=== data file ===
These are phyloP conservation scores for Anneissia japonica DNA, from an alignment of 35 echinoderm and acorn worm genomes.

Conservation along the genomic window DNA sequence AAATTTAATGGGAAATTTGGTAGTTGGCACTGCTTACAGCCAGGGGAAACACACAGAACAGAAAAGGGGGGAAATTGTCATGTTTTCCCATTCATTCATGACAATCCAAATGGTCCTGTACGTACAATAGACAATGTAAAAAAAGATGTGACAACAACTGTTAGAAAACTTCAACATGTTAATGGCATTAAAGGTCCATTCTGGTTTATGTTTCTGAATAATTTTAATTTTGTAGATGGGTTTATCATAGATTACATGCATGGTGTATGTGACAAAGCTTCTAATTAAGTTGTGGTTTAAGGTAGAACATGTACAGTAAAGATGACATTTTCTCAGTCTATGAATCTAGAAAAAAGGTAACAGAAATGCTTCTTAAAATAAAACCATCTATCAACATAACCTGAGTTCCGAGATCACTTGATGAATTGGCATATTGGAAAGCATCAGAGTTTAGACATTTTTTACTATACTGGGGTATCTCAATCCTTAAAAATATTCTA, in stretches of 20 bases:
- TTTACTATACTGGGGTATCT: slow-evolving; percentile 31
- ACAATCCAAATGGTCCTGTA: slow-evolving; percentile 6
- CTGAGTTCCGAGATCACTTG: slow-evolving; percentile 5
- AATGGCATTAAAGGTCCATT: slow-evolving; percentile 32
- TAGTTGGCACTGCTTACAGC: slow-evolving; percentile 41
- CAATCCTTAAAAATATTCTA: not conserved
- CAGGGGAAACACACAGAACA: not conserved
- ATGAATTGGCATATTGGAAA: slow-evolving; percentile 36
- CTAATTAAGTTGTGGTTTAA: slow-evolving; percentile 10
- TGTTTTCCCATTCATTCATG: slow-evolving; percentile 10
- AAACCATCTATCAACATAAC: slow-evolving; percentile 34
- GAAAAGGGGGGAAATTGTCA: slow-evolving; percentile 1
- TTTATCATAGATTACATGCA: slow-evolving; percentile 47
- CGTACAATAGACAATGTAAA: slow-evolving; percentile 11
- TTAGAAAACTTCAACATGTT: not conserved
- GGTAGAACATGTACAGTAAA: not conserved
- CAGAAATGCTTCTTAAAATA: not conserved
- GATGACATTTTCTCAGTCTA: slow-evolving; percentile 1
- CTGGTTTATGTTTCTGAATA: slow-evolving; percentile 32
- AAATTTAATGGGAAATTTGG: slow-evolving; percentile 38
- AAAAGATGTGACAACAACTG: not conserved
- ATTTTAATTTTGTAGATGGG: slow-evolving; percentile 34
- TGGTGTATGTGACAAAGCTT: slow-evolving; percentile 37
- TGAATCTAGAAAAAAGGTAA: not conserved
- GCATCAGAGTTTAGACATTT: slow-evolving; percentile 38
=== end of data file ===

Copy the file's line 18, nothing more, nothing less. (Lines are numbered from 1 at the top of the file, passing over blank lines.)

- GGTAGAACATGTACAGTAAA: not conserved